- Among the most debilitating threats are the effects of climate change and ocean acidification
- Training of marine scientists is a key imperative in order to ensure that experts in the field are up to speed
- I wish to place on record the commitment of the Government of Jamaica to fulfilling its host country obligations
Please accept heartiest congratulations on your assumption of the Presidency of the Assembly during its Nineteenth Session. I am confident that under your able stewardship, the work of the Assembly will result in a fruitful and productive outcome. I also commend Ambassador Milan J.N. Meetarbhan of Mauritius for his commendable stewardship of the Assembly during its Eighteenth Session last year.
On behalf of the Government of Jamaica, I take the opportunity to convey a warm welcome to all delegates attending the Nineteenth Session of the International Seabed Authority, in particular those who are attending for the first time. It is my sincere hope that you will continue to enjoy the warm hospitality for which Jamaica is renowned.
Jamaica is pleased to welcome the most recent States party to the United Nations Convention on the Law of the Sea – Ecuador, Swaziland and Timor Leste – whose accession has brought the total number of members of the Authority to 165. The addition of these three countries, from three different continents, serves as testimony to the continued relevance and significance of the United Nations Convention on the Law of the Sea. Their accession has renewed hope for the realization of the ultimate goal of universality of the Convention.
I thank the Secretary-General for his comprehensive report on the activities of the Authority over the past year as well as impending developments. I commend him and the staff of the Authority for their commitment and dedication to the work of the Authority, particularly in light of the great increase in its workload as a consequence of the growing interest in the potential benefits of the deep seabed and as the Authority moves into new phases of activity.
As the seat of the Authority, Jamaica is extremely pleased to witness the developments relating to the deep seabed. Undoubtedly, we are entering an exciting phase, with the more than doubling of the number of contracts for exploration in the last three years alone. Based on current projections, this trend is likely to continue in the foreseeable future. There has long been an appreciation of the benefits to be derived from the oceans in terms of food security and moderating global climate; their role in sustainable development; and as a source of wide-ranging development opportunities. It is therefore increasingly clear, that this resource, which covers the majority of our planet, has to be managed in an equitable and sustainable fashion, ensuring that all are able to derive the expected benefits.
While buoyed at the remarkable developments in relation to global marine space as an island state, we are gravely concerned as alarm bells continue to sound on the myriad threats being posed, largely by human activity, to the world’s oceans. Among the most debilitating threats are the effects of climate change and ocean acidification as a consequence of the continued spike in green house gas emissions into the atmosphere; coral bleaching; and damage to fragile ecosystems. As the global temperature rises and fish stocks dwindle, further threatening livelihoods and food security, it is clear that our oceans are more at risk now than ever before. Not surprisingly, these threats continue to multiply. We must use all the available resources at our disposal to reverse this undesirable trend before it is too late.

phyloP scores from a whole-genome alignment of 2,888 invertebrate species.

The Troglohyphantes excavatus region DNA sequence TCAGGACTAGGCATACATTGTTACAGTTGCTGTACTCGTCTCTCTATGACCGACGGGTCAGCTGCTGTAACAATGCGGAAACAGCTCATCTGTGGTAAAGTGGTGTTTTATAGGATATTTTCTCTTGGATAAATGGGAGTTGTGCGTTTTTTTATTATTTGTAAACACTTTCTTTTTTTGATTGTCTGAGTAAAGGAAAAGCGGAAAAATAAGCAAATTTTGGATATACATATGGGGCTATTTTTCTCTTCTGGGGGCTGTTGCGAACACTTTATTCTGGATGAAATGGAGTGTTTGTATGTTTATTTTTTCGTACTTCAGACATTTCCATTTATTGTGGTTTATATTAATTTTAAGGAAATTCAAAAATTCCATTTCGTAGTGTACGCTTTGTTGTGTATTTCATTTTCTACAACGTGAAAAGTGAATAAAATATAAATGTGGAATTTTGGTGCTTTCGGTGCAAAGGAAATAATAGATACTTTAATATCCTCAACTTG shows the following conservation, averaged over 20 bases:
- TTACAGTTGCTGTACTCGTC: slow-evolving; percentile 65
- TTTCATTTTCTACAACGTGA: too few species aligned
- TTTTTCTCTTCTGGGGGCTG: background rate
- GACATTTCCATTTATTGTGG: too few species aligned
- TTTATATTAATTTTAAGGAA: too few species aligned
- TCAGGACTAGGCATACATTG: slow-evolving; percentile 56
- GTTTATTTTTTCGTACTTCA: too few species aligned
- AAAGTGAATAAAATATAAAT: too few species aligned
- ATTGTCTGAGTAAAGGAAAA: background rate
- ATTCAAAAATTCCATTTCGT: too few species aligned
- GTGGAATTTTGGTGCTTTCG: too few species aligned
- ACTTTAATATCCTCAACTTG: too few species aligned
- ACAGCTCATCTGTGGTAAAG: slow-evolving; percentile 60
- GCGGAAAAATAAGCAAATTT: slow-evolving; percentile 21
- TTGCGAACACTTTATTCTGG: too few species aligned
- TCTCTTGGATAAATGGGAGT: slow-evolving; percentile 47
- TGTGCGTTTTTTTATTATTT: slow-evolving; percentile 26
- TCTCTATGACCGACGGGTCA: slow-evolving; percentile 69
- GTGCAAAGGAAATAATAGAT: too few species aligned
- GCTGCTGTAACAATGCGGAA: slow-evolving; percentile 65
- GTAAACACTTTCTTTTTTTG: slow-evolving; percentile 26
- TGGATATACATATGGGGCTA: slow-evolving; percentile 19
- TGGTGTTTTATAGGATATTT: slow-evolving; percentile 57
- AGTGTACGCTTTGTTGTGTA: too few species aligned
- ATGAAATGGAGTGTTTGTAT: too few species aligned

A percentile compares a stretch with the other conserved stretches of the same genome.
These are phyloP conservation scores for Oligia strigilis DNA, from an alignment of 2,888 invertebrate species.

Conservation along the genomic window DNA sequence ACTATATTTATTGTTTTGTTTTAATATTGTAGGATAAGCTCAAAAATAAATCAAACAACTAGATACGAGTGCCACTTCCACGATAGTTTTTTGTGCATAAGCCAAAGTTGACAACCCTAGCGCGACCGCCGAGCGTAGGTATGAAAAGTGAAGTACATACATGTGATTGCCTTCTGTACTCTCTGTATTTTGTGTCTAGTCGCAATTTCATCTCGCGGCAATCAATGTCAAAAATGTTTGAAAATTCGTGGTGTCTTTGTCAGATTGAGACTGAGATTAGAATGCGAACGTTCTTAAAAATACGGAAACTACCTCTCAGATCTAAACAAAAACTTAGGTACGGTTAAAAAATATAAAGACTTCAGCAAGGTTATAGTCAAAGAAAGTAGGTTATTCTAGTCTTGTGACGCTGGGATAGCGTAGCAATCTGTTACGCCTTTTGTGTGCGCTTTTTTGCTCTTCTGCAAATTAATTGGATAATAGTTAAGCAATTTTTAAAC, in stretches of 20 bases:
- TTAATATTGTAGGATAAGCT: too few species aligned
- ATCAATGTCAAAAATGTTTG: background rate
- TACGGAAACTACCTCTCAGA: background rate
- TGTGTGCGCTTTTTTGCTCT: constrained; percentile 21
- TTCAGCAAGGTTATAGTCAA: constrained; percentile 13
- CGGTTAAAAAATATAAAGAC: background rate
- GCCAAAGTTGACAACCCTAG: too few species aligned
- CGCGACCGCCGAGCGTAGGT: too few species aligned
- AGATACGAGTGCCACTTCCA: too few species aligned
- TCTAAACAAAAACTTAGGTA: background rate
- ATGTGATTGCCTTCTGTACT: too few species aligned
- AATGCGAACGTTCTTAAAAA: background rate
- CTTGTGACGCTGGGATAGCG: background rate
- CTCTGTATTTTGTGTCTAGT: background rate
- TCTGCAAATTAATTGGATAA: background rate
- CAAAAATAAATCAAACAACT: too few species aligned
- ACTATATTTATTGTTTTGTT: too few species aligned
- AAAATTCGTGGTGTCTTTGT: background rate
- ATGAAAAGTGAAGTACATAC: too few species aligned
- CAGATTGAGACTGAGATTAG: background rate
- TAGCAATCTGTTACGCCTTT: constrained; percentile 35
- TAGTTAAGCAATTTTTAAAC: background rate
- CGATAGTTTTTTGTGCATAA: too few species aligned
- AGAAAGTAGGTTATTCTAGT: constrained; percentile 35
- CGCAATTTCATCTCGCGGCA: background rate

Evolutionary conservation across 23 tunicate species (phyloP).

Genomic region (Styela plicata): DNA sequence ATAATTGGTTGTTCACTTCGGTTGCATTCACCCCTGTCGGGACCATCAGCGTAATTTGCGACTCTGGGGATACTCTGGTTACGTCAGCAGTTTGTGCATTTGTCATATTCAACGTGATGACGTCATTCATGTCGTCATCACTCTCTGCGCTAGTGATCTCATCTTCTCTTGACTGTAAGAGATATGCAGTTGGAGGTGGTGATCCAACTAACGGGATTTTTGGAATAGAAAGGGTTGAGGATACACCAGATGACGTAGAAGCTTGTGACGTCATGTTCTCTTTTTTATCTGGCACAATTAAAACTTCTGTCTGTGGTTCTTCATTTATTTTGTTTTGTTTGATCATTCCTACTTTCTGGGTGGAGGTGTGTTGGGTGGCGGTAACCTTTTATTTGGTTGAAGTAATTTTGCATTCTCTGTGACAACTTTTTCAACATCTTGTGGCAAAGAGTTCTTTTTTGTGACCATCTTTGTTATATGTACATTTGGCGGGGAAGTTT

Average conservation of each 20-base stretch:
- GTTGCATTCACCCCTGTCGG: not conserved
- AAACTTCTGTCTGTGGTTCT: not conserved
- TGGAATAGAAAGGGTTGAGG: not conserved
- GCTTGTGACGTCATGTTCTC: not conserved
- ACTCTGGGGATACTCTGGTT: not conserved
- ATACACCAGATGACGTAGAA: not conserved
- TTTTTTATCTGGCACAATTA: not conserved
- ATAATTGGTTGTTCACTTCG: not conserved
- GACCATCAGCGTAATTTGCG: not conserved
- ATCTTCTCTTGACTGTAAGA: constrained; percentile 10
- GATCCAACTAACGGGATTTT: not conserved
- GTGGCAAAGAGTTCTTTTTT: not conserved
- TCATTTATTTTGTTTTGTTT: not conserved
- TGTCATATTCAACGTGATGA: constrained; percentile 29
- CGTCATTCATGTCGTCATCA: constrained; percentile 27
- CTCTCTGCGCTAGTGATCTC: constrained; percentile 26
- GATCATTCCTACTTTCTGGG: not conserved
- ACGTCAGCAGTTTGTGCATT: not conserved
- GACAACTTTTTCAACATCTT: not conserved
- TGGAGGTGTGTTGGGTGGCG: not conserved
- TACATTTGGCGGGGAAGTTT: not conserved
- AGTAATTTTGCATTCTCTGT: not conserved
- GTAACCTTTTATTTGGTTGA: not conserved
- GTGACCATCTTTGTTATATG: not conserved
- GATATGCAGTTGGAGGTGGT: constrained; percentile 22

Jamaica is however heartened by the outcome of last year’s United Nations Conference on Sustainable Development – Rio+20 – where the international community demonstrated renewed political commitment to enable the sustainable use of the oceans and their resources for present and future generations. If we are to secure “The Future We Want” however, we have to protect and conserve this expansive area of the Earth’s surface. Looking beyond Rio+20 to the post-2015 development agenda, we must maintain the political momentum; oceans must remain central to our discourse as we contemplate actions and strategies which are geared towards securing our future. This is all the more urgent, Mr. President, as next year in 2014, the Third International Conference on Small Island Developing States will be held in Samoa when it is expected that activities related to the oceans will be central to the discussions.
Knowledge of the deep sea has increased, but it is widely acknowledged that there is still much to learn about this unconquered frontier. I am encouraged by the collaborative approach of the scientific community in gathering global datasets which will increase our knowledge and facilitate better decision-making. While we are aware that ocean research is a costly exercise, often beyond the capacity of any one nation, we recognize that such undertakings are critical to successfully addressing urgent and relevant matters concerning our oceans. The efforts of the Authority to acquire environmental baseline studies from exploration contractors throughout their fifteen-year tenure must be continued, as we seek to protect the marine environment from any harmful activities associated with developments in the Area.